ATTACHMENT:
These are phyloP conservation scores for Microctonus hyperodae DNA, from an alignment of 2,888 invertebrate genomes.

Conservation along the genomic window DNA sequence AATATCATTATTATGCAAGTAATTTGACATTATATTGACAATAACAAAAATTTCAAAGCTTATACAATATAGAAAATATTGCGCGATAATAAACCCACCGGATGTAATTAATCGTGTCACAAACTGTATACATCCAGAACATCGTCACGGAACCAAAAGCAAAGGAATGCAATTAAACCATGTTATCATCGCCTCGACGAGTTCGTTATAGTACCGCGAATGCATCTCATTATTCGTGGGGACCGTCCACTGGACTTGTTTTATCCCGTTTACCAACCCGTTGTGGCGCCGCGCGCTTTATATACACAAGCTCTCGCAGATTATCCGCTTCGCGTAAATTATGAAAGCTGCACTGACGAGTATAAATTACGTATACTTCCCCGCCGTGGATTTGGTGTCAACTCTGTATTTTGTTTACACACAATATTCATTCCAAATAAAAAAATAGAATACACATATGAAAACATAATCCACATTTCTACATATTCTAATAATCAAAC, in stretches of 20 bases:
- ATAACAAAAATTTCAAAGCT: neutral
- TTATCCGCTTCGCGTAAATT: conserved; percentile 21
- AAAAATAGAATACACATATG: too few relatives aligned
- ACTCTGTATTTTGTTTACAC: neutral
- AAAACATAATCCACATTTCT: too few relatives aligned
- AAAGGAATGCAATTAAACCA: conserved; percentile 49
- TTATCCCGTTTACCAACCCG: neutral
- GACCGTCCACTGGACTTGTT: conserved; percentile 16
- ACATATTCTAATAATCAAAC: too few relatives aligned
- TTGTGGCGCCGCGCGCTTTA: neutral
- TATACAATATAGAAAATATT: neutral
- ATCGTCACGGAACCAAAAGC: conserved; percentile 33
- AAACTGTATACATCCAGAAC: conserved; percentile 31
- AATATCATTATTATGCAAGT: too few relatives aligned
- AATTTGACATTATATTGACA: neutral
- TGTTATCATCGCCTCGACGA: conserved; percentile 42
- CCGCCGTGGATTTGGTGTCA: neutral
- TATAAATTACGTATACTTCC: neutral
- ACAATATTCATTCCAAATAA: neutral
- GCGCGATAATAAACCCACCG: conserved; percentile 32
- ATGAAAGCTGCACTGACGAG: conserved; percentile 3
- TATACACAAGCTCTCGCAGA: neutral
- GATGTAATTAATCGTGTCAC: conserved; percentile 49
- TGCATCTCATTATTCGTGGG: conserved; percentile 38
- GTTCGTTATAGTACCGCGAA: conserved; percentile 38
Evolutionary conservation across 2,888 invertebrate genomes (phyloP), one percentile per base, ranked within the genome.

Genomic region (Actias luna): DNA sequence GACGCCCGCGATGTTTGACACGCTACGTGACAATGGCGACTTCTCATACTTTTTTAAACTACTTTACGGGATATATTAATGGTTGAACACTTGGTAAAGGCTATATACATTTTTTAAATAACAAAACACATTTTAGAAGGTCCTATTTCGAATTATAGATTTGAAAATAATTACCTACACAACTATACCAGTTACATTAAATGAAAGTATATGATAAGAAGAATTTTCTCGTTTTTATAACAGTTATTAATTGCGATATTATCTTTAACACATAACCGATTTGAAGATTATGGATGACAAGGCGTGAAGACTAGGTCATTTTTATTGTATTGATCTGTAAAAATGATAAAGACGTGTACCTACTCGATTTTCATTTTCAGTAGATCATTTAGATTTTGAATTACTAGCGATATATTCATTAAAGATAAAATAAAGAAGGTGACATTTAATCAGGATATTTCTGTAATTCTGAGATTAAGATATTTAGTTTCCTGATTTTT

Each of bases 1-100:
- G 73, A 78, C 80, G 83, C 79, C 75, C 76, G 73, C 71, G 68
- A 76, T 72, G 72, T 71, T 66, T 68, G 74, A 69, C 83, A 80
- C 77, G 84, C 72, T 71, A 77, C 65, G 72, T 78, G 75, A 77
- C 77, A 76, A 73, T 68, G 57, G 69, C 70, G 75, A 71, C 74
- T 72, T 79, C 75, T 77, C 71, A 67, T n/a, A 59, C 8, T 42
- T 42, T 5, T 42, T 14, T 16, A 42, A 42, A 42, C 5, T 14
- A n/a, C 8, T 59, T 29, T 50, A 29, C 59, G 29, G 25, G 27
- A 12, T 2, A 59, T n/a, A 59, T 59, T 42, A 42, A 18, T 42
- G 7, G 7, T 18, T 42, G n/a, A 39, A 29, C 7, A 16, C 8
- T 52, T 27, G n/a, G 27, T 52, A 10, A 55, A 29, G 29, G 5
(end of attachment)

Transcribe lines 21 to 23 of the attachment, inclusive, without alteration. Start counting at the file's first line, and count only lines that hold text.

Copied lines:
- ACAATATTCATTCCAAATAA: neutral
- GCGCGATAATAAACCCACCG: conserved; percentile 32
- ATGAAAGCTGCACTGACGAG: conserved; percentile 3